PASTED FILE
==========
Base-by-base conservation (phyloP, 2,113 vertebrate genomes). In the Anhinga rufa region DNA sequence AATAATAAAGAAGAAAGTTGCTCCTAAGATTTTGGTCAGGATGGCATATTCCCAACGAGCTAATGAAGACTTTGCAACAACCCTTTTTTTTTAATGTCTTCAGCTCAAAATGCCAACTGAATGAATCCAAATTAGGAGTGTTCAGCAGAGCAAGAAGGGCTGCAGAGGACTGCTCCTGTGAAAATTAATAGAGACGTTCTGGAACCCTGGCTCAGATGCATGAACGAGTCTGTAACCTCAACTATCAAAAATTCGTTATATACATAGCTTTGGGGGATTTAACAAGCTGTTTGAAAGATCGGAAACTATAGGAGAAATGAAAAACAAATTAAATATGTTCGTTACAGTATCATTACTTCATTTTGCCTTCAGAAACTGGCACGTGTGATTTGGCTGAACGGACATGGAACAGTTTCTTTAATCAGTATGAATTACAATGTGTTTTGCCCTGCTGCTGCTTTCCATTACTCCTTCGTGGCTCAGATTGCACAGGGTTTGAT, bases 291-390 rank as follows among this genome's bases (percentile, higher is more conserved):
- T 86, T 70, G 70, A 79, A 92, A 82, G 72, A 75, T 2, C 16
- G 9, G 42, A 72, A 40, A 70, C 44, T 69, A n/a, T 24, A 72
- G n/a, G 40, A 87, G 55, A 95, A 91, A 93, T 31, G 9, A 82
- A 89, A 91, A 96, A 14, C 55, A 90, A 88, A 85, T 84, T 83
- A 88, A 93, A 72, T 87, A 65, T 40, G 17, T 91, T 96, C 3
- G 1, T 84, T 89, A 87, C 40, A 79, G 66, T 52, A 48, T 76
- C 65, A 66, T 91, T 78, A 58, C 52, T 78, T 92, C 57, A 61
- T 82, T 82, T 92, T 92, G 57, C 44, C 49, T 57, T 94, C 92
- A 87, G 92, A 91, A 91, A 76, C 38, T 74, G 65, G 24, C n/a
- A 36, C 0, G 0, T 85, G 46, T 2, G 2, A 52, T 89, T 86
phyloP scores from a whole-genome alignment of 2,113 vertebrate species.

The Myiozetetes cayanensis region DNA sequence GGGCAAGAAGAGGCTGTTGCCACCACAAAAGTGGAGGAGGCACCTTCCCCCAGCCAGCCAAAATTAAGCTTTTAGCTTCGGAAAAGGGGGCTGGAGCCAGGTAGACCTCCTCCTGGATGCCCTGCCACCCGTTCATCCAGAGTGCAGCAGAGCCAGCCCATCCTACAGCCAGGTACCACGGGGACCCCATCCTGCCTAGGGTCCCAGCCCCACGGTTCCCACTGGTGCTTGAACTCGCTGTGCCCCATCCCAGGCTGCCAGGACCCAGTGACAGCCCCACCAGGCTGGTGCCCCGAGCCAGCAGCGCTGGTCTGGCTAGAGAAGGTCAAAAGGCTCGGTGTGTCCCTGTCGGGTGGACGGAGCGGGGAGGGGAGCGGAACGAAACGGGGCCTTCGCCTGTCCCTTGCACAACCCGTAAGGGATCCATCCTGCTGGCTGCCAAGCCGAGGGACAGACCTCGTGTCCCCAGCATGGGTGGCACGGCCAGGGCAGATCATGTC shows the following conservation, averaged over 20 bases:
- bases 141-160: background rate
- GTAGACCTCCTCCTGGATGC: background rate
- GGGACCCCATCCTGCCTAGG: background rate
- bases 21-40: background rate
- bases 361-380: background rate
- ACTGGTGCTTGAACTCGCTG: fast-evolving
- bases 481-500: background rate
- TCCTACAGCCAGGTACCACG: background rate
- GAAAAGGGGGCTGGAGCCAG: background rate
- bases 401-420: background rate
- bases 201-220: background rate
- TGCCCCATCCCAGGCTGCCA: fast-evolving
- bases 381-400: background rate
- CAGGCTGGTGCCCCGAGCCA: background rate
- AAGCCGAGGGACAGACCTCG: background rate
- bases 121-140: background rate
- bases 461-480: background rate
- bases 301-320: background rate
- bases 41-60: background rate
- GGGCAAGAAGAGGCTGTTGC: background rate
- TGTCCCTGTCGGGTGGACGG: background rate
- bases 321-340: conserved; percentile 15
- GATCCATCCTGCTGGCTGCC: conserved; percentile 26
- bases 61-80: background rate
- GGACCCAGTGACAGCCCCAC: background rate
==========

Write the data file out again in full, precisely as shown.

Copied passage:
Base-by-base conservation (phyloP, 2,113 vertebrate genomes). In the Anhinga rufa region DNA sequence AATAATAAAGAAGAAAGTTGCTCCTAAGATTTTGGTCAGGATGGCATATTCCCAACGAGCTAATGAAGACTTTGCAACAACCCTTTTTTTTTAATGTCTTCAGCTCAAAATGCCAACTGAATGAATCCAAATTAGGAGTGTTCAGCAGAGCAAGAAGGGCTGCAGAGGACTGCTCCTGTGAAAATTAATAGAGACGTTCTGGAACCCTGGCTCAGATGCATGAACGAGTCTGTAACCTCAACTATCAAAAATTCGTTATATACATAGCTTTGGGGGATTTAACAAGCTGTTTGAAAGATCGGAAACTATAGGAGAAATGAAAAACAAATTAAATATGTTCGTTACAGTATCATTACTTCATTTTGCCTTCAGAAACTGGCACGTGTGATTTGGCTGAACGGACATGGAACAGTTTCTTTAATCAGTATGAATTACAATGTGTTTTGCCCTGCTGCTGCTTTCCATTACTCCTTCGTGGCTCAGATTGCACAGGGTTTGAT, bases 291-390 rank as follows among this genome's bases (percentile, higher is more conserved):
- T 86, T 70, G 70, A 79, A 92, A 82, G 72, A 75, T 2, C 16
- G 9, G 42, A 72, A 40, A 70, C 44, T 69, A n/a, T 24, A 72
- G n/a, G 40, A 87, G 55, A 95, A 91, A 93, T 31, G 9, A 82
- A 89, A 91, A 96, A 14, C 55, A 90, A 88, A 85, T 84, T 83
- A 88, A 93, A 72, T 87, A 65, T 40, G 17, T 91, T 96, C 3
- G 1, T 84, T 89, A 87, C 40, A 79, G 66, T 52, A 48, T 76
- C 65, A 66, T 91, T 78, A 58, C 52, T 78, T 92, C 57, A 61
- T 82, T 82, T 92, T 92, G 57, C 44, C 49, T 57, T 94, C 92
- A 87, G 92, A 91, A 91, A 76, C 38, T 74, G 65, G 24, C n/a
- A 36, C 0, G 0, T 85, G 46, T 2, G 2, A 52, T 89, T 86
phyloP scores from a whole-genome alignment of 2,113 vertebrate species.

The Myiozetetes cayanensis region DNA sequence GGGCAAGAAGAGGCTGTTGCCACCACAAAAGTGGAGGAGGCACCTTCCCCCAGCCAGCCAAAATTAAGCTTTTAGCTTCGGAAAAGGGGGCTGGAGCCAGGTAGACCTCCTCCTGGATGCCCTGCCACCCGTTCATCCAGAGTGCAGCAGAGCCAGCCCATCCTACAGCCAGGTACCACGGGGACCCCATCCTGCCTAGGGTCCCAGCCCCACGGTTCCCACTGGTGCTTGAACTCGCTGTGCCCCATCCCAGGCTGCCAGGACCCAGTGACAGCCCCACCAGGCTGGTGCCCCGAGCCAGCAGCGCTGGTCTGGCTAGAGAAGGTCAAAAGGCTCGGTGTGTCCCTGTCGGGTGGACGGAGCGGGGAGGGGAGCGGAACGAAACGGGGCCTTCGCCTGTCCCTTGCACAACCCGTAAGGGATCCATCCTGCTGGCTGCCAAGCCGAGGGACAGACCTCGTGTCCCCAGCATGGGTGGCACGGCCAGGGCAGATCATGTC shows the following conservation, averaged over 20 bases:
- bases 141-160: background rate
- GTAGACCTCCTCCTGGATGC: background rate
- GGGACCCCATCCTGCCTAGG: background rate
- bases 21-40: background rate
- bases 361-380: background rate
- ACTGGTGCTTGAACTCGCTG: fast-evolving
- bases 481-500: background rate
- TCCTACAGCCAGGTACCACG: background rate
- GAAAAGGGGGCTGGAGCCAG: background rate
- bases 401-420: background rate
- bases 201-220: background rate
- TGCCCCATCCCAGGCTGCCA: fast-evolving
- bases 381-400: background rate
- CAGGCTGGTGCCCCGAGCCA: background rate
- AAGCCGAGGGACAGACCTCG: background rate
- bases 121-140: background rate
- bases 461-480: background rate
- bases 301-320: background rate
- bases 41-60: background rate
- GGGCAAGAAGAGGCTGTTGC: background rate
- TGTCCCTGTCGGGTGGACGG: background rate
- bases 321-340: conserved; percentile 15
- GATCCATCCTGCTGGCTGCC: conserved; percentile 26
- bases 61-80: background rate
- GGACCCAGTGACAGCCCCAC: background rate